Weekend Reading – One-stop shop investing, income questionnaires, taxable investing considerations and more #moneystuff
Welcome to my latest Weekend Reading edition where I share some of my favourite articles from the week that was across the personal finance and investing blogosphere.
Earlier this week, I wrote about how to prepare for a market meltdown.
What do you make of our turbulent market? Worried? Moderately concerned? Don’t care?
Honestly, as I mentioned in the post above, you can only control what you think you can control but if we want to be perfectly honest here – you’re not in control of anything. If you think you can control something or someone, you are simply fooling yourself. There are just an infinite number of factors that are at play with any decision in life. When it comes to successful investing – all you can do is create a plan for your objectives, work hard towards that plan as best you can, and be ready to re-adjust as you need to.
Have a great weekend and enjoy it – and a reminder to do what you can to help keep our planet healthy…
I liked Robb Engen’s take on choosing VAL or the Mawer Balanced Fund. A reminder about the talent behind this active Mawer fund, from the article:
“As mentioned, Mawer’s Balanced Fund has returned 8.5 percent a year since inception in 1988. It has returned 10.4 percent year-to-date (June 30, 2019). The fund’s longer term performance is as follows:
- 1-year return – 7.0%
- 3-year return – 7.4%
- 5-year return – 7.8%
- 10-year return – 9.9%”
Henry Mah wrote some questions about an income strategy. I intend to take this quiz soon and turn it into a blogpost.
Speaking of dividend income – very nice to see Royal Bank and CIBC increase their dividends this week.
Insightful answers here from Justin Bender about the home country bias in the Vanguard asset allocation ETFs. My take: sure, U.S. assets have been roaring for the last decade but by no means is this a prediction of future days ahead. I think anything between a 20-50% equity allocation to Canadian stocks vs. other equities is just fine.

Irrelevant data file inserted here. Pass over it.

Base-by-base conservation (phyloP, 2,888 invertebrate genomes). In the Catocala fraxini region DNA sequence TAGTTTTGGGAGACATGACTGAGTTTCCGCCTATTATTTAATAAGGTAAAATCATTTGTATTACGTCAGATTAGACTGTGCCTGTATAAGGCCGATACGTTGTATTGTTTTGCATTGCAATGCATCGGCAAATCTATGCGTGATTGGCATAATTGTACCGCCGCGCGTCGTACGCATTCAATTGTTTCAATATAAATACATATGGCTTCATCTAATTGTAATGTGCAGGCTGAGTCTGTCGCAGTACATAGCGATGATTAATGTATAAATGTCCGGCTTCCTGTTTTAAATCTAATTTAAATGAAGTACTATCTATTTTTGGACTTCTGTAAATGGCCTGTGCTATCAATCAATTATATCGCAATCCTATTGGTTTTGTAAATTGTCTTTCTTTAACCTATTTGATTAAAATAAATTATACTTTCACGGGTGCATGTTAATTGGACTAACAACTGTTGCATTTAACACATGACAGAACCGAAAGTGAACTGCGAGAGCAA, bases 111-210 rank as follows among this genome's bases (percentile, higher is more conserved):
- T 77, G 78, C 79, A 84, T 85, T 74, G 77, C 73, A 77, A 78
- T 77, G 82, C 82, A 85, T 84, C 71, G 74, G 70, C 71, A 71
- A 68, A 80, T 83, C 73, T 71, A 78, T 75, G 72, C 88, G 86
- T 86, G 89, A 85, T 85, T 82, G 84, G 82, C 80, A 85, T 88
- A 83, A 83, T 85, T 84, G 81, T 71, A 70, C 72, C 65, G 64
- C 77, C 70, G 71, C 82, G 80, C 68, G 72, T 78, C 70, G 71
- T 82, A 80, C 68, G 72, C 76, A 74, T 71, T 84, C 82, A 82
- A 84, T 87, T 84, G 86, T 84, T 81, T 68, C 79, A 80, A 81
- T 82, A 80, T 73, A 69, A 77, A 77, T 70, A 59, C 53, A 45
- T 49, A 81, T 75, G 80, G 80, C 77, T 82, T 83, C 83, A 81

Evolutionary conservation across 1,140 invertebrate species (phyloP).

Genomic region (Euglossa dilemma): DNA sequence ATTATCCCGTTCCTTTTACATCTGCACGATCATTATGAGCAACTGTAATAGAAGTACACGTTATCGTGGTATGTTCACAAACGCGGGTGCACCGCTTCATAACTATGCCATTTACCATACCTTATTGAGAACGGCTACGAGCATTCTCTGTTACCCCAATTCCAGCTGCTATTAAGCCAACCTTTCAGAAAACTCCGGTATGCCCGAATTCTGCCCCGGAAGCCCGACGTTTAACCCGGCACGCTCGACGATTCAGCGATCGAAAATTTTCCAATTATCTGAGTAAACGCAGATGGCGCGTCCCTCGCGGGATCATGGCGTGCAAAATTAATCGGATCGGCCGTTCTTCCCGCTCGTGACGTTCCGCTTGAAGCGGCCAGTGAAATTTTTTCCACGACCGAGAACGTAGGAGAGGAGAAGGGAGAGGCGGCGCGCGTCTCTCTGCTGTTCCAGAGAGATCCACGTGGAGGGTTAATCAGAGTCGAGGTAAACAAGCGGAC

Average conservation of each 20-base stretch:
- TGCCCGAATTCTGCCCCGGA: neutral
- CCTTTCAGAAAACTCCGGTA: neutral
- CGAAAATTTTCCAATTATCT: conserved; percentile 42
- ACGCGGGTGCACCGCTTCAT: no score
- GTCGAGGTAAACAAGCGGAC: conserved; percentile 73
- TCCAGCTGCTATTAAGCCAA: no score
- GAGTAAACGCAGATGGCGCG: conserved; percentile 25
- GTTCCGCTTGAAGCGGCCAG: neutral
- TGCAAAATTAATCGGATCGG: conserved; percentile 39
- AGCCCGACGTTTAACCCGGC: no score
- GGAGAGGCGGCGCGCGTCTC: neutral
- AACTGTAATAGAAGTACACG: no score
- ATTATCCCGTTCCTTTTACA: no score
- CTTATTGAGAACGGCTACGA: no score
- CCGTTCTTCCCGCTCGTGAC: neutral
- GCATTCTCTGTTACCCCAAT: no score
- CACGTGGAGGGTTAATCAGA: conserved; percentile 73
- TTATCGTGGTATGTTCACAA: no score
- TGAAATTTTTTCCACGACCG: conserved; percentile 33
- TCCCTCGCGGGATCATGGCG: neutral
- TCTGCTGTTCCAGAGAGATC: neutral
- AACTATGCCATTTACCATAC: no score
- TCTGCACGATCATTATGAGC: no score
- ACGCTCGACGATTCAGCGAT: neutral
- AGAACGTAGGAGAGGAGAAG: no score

Reader question of the week (email adapted for site):
I hope you can help?
I like using U.S. dollars since we spend few months in the USA each year – so I’m trying to get my dividends paid in USD $$ where I can.
I bought BPY.UN (Brookfield Property Partners) for my TFSA but my brokerage tells me I’m going to be hit with 15% withholding tax. Is that right – is my brokerage correct? Are you able to help me understand a bit more? Are there certain tax considerations for certain stocks in certain accounts?
Also, I got a rather bitter surprise with my LIRA. I purchased MMP (My Own Advisor assumption: MMP = Magellan Midstream Partners) in my U.S. LIRA. Got the first dividends paid and saw that they withheld 37% tax! I guess the reason is, MMP as a Limited Partnership is NOT part of the agreement between USA and Canada when held in a registered account or withholding taxes vary for Limited Partnerships? Were you aware of this?
On a more positive note, thanks to your blog, Henry Mah’s book; I’m much more comfortable with my hybrid approach (stocks, ETFs). Thanks so much!
Great details and great questions. Please keep your questions coming folks. I will do what I can to answer them.
Well, regarding U.S. stocks that pay dividends in USD $$ – your brokerage is correct. The TFSA (unfortunately) is not recognized as a retirement account (like the RRSP is for example) based on our Canada and U.S. Tax Treaty. Therefore, you or anyone else is charged 15% withholding tax on U.S. stocks held inside the TFSA.
You can see how U.S. stocks including Canadian stocks that pay dividends in USD $$ are treated here; in this post below:
From that post, I wrote:
“In a registered account, such as your TFSA, I think it could make sense to potentially leverage the U.S.-dollar side of your self-directed TFSA for some tax-free U.S. dollar withdrawals for your travel. You can consider owning Canadian inter-listed stocks that pay dividends in USD $$ or you can consider owning U.S.-listed ETFs or U.S. stocks inside that account.
Just be mindful for the latter, for non-Canadian dividends including those paid by U.S. stocks or ETFs, those dividends are subject to 15% foreign withholding tax inside your TFSA – a subject I wrote about here.“
As for your LIRA, well, I do know many master limited partnerships can hit investors with up to 50% withholding tax. I wrote about the taxation of stocks that might be considered limited partnerships and a few readers chimed in with their experiences here.
In summary, when it comes to any investment – know what you are buying, why; what the tax considerations might be to you and what your long-term plan is for said stock, ETF, bond or cash position or otherwise. I think that only makes sense. Investing can be simple but it’s not easy.
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